It happened on this day.....

Discussion in 'Veteran Accounts' started by Ron Goldstein, Oct 1, 2017.

  1. Shiny 9th

    Shiny 9th Member

    My father always said that soldiers were not allowed to keep diaries, in case of capture by the enemy. He served in Burma.He emphasised this when talking about his fellow Sgt, Cyril Grimes who did keep one for at least two yesrs when on active service.Dad only discovered this when they both became ill with infective hepatitis and spent weeks convalescing together.The strange thing is that the diaries Cyril wrote in were ones get bought from some official source but unlike normal ones they had no page for personal details.They had blue covers and were of a size to fit into a battledress pocket.So the authorities must have accepted that men needed to keep a note of family birthdays etc somewhere and had special editions printed.
  2. Chris C

    Chris C Canadian researcher

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  3. Ron Goldstein

    Ron Goldstein WW2 Veteran WW2 Veteran

    It happened on this day, seventy-nine years ago and then, seventy-five years ago.

    The first tale comes from my family's book “And then there were Eleven”, the second comes from the BBC's Peoples war. BBC - WW2 People's War - A postcard from Sicily, 3rd September 1943

    3rd September 1939

    The following morning, a Sunday, I started exploring the novelty of living by the sea and I was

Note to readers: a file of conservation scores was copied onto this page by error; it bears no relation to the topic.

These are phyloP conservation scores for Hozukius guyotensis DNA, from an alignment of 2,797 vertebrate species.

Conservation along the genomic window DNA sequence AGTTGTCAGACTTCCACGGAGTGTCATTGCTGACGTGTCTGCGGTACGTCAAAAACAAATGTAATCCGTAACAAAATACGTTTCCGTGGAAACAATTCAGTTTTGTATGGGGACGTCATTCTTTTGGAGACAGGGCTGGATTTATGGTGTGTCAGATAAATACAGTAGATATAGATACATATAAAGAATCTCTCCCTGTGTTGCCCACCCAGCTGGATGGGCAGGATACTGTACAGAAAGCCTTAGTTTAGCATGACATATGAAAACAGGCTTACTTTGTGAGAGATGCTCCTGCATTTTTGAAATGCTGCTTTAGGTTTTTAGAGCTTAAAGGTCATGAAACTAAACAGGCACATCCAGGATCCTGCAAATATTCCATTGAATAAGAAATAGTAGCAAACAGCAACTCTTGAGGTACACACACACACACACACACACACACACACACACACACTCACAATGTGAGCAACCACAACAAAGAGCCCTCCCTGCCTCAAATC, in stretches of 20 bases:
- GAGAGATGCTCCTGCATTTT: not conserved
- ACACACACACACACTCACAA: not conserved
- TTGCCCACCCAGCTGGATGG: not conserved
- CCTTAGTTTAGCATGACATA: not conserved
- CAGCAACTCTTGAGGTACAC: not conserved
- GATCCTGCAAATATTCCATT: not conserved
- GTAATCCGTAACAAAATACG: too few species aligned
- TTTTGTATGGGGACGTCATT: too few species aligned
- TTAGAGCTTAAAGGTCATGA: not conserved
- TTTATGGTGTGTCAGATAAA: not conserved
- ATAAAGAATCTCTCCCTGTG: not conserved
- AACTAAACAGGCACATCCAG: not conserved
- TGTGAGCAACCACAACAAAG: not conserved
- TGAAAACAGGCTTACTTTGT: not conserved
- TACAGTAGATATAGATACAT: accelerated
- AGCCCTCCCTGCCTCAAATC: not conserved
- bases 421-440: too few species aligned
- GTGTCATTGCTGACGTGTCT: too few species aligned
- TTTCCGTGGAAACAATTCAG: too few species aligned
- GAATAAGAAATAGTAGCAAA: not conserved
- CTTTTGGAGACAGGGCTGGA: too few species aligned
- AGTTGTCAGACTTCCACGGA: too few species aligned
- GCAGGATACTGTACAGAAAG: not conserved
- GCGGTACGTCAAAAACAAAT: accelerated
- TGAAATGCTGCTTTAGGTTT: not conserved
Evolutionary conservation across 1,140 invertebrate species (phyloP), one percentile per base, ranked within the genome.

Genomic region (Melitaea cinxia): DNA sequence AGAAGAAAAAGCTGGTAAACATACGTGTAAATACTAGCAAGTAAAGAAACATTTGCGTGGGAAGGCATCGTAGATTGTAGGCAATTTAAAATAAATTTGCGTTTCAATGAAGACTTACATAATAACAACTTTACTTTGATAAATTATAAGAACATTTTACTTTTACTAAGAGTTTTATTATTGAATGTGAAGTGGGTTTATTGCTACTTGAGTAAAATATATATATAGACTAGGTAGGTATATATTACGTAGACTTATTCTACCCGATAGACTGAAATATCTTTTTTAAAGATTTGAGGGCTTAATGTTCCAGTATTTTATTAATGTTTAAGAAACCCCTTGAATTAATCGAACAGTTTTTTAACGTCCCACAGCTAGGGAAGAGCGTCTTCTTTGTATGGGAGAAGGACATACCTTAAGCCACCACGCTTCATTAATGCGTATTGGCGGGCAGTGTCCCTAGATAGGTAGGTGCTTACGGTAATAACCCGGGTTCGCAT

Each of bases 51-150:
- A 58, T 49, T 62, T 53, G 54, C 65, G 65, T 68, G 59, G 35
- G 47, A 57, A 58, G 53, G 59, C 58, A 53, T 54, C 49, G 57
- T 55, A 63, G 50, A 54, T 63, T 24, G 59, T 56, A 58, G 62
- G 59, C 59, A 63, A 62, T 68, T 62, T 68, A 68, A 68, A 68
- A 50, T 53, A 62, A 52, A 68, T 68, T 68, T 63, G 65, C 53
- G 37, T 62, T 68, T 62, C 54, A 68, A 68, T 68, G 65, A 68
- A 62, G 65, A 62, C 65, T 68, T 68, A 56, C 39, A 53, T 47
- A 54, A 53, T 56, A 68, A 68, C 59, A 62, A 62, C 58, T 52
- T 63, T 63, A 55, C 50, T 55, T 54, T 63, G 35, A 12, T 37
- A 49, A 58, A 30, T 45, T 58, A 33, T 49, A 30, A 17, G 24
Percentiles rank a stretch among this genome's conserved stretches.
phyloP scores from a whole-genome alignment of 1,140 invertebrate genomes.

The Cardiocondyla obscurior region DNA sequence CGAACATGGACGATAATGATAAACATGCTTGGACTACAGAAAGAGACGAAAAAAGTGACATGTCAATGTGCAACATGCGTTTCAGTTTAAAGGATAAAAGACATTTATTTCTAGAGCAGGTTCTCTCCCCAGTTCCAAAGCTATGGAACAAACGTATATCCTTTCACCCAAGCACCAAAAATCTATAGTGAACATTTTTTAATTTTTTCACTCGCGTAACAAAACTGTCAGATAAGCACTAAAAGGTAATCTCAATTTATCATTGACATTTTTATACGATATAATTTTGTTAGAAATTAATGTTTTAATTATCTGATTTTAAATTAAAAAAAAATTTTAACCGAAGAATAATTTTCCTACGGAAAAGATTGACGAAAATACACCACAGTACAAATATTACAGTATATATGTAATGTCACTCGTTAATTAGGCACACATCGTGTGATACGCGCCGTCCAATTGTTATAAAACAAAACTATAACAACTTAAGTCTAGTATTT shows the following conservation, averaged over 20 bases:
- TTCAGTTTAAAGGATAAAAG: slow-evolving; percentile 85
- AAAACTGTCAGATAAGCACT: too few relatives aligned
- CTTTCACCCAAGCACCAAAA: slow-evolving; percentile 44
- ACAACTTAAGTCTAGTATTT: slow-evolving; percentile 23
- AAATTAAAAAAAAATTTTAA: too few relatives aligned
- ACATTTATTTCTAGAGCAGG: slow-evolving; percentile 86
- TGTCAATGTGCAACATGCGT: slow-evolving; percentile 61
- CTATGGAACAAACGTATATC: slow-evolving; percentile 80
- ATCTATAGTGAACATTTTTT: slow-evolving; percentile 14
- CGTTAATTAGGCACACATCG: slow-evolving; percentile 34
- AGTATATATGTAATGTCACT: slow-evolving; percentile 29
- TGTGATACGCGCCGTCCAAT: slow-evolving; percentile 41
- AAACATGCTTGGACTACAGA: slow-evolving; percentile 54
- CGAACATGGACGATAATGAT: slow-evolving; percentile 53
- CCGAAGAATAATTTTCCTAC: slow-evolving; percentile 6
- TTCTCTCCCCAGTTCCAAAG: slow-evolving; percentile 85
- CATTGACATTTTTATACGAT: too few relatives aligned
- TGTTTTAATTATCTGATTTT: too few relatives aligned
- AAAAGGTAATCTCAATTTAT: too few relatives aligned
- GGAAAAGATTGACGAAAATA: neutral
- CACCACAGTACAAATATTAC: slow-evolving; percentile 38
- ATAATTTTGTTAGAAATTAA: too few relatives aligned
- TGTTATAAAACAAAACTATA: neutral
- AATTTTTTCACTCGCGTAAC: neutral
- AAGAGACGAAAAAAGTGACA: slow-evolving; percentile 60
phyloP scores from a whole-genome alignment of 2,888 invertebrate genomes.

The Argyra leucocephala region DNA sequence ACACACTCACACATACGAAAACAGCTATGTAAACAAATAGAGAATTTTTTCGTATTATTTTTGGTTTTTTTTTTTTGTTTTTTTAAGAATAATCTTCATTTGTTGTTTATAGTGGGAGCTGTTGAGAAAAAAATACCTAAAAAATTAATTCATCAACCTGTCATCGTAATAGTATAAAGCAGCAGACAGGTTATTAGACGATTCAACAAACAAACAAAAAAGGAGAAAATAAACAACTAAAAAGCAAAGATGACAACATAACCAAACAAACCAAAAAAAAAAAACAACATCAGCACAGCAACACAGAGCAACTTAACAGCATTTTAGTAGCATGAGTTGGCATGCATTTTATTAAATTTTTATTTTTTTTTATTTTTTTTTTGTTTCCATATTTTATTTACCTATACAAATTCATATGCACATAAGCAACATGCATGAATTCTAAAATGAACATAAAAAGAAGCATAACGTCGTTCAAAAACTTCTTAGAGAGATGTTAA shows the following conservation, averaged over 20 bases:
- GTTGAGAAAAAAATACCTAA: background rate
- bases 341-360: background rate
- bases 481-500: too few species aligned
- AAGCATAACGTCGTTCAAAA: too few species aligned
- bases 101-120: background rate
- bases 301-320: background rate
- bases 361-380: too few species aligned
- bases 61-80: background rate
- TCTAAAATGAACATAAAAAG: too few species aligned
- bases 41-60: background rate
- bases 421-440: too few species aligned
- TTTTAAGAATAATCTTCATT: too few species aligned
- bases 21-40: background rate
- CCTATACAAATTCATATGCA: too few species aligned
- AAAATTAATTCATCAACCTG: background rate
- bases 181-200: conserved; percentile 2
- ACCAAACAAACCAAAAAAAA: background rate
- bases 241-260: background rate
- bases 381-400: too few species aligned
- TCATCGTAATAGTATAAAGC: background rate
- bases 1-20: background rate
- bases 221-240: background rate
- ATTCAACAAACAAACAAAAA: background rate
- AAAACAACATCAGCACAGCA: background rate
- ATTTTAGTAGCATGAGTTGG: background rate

actually swimming in the sea when the first warning siren sounded, (a false alarm as it

    I hurriedly dried myself and hastened back to the flat, passing on the way two women standing
    in the doorway of their house. The pair, probably mother and daughter, were both crying and

    With the sublime arrogance of a sixteen year old I called out to them "Don't worry .....
    everything's gonna be all right!"

    They paused in their grief and turned to give me a withering look that left me in no doubt that I
    knew nothing of the sort of troubles that the world could offer on that day and so I
    shamefacedly continued homeward where I arrived just in time to listen to the radio and the
    recorded voice of Chamberlain telling us that war had been declared.

    September 3rd 1943

    On September the 3rd 1943 the British 8th Army, under General Montgomery, landed on the toe of Italy.

    I had a first class view of operations, as my unit, the 49th Light Ack-Ack Rgt.,was one the many artillery units that laid down the original barrage to prepare the mainland for the British assault.

    I had previously bought a postcard of Messina and I used this to send a reassuring message home.

    On the reverse side of the card is a view of an unnamed building in "........" unnamed simply because the censor had very effectively scratched it out.

    I see also, that although I wrote the card on the 3rd of September, it was only passed by the Field Post Office unit on the 11th.

    The card reads:
    Dear Mum,Dad and all
    Quite well and happy and receiving your mail regularly.
    Love to all of you

    Considering what I was doing and witnessing on the day in question I think the card was a masterpiece of understatement.

    Last edited: Sep 3, 2018
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  4. Harry Ree

    Harry Ree Very Senior Member